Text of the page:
Swedish firms ‘violate’ factory kids’ rights

Children of Bangladeshi factory workers for Ikea, Lindex, Gina Tricot and more than a dozen other Swedish companies are being neglected, according to a report by business watchdog Swedwatch.

Swedish firms 'violate' factory kids' rights
Children at a kindergarten in Dhaka. Photo: TT
The organization, which monitors Swedish companies operating in developing countries, has produced a new report criticizing eighteen brands for failing to pay enough attention to textile workers' children.
Swedwatch argues that while wages appear to be going up for factory workers, the lack of social security schemes for staff, long working hours and few fully independent trade unions are all having an impact on their children's wellbeing.
Researchers visited children in factory preschools and in their homes, with many living in slums around Bangladesh.
"We saw unclean water, open sewers everywhere. Many of the kids we met had almost chronic conditions and they didn't have enough money to buy proper food," the report's author Henrik Fröjmark told news agency TT.
He said that factory kindergartens he had visited lacked proper furniture and had few toys. Most workers he spoke to said that they could not afford to take their children to see a doctor if they got sick.
"All of the companies say they are taking responsibility for this situation, but none of them has made a systematic effort to get to grips with the problem," he said.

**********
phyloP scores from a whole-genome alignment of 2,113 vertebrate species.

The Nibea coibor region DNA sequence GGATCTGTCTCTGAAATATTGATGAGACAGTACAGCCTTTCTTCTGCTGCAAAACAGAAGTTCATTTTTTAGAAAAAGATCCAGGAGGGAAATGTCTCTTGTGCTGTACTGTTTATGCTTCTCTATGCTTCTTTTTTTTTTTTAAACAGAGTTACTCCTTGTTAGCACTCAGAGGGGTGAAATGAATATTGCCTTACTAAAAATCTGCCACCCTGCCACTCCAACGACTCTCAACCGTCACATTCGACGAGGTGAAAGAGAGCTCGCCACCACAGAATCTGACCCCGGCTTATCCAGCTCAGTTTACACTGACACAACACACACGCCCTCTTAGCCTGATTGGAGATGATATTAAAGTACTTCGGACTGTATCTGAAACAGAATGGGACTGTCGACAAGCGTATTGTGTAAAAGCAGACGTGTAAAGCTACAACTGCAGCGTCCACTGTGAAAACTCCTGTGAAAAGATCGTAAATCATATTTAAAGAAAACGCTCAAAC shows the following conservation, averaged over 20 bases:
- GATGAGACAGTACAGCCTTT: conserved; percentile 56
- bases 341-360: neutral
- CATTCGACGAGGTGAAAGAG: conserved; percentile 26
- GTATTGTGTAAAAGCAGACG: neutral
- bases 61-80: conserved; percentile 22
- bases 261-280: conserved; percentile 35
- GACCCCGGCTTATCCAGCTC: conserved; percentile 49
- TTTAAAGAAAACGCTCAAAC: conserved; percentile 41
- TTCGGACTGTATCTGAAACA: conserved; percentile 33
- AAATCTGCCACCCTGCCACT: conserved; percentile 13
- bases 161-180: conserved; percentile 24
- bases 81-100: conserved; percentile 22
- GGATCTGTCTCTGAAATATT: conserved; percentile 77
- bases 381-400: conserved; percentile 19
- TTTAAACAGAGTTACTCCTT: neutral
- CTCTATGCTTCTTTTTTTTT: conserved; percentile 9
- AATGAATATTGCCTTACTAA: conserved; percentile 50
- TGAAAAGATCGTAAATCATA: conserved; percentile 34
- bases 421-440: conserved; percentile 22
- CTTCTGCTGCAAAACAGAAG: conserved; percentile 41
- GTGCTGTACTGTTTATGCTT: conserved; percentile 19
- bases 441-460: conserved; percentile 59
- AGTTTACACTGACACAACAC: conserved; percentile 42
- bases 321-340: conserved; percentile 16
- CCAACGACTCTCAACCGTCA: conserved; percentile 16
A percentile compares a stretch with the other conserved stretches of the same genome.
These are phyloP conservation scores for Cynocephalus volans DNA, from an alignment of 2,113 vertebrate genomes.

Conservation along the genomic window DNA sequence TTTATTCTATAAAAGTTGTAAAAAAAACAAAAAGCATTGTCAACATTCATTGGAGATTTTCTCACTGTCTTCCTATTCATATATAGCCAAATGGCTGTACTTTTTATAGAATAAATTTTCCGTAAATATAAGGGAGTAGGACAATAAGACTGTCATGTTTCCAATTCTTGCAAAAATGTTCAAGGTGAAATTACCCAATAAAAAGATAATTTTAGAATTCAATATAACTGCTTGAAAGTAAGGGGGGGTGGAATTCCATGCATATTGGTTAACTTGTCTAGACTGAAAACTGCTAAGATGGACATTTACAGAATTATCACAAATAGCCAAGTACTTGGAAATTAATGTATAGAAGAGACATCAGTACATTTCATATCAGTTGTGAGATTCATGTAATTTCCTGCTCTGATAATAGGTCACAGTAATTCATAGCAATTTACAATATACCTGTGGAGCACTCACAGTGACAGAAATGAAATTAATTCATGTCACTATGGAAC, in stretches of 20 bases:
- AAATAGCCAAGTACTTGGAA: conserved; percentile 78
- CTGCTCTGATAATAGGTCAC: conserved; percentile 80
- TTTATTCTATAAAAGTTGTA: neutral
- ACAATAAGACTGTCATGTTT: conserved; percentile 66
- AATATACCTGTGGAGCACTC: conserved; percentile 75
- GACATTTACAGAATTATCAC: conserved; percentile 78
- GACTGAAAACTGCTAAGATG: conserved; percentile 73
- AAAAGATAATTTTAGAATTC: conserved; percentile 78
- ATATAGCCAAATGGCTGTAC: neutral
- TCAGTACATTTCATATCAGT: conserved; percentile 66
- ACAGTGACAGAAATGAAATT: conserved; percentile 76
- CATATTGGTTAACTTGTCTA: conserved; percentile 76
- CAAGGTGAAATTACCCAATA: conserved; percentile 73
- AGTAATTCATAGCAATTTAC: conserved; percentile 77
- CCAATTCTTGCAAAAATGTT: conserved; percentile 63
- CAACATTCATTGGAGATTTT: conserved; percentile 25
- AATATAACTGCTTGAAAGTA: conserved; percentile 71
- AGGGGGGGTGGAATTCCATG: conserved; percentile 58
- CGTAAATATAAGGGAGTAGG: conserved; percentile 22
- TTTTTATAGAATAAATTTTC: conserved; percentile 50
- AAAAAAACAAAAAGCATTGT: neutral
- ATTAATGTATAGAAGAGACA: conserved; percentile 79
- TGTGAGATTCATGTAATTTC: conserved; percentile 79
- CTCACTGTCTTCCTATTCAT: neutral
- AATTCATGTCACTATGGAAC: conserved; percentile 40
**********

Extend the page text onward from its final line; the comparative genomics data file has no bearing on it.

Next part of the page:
A long list of Swedish companies have production facilities in Bangladesh, where they have access to one of the world's cheapest labour markets.
"Ikea is the only company that has made home visits to workers to examine their needs," said Henrik Fröjmark.
The report recommends that companies take more responsibility for children born to their employees, for example by offering health insurance or helping workers to set up food cooperatives to save money on meals.
Fröjmark said it was "positive" that all Swedish businesses surveyed for the report did recognize that the wellbeing of staff and their families was part of their remit.
Lindex says it is already working to improve conditions for children. It has set up a school outside the Bangladeshi capital Dhaka, where it pays teachers salaries. 
"But without a doubt we can become even stronger and better able to take the child's perspective on these issues to make a difference for children in Bangladesh," Kaisa Lyckdal, Press Officer at Lindex told TT.
Per-Johan Swartling, administrative manager at Gina Tricot, said that Bangladesh was a priority country for the company when it came to protecting children's rights.
"Together with Unicef and local stakeholders, we operate 150 kindergartens in Dhaka's slums," he wrote in an email to TT.
"We spend over 20 million kronor [2.8 million] on this particular project."
Ikea could not immediately be reached for comment.

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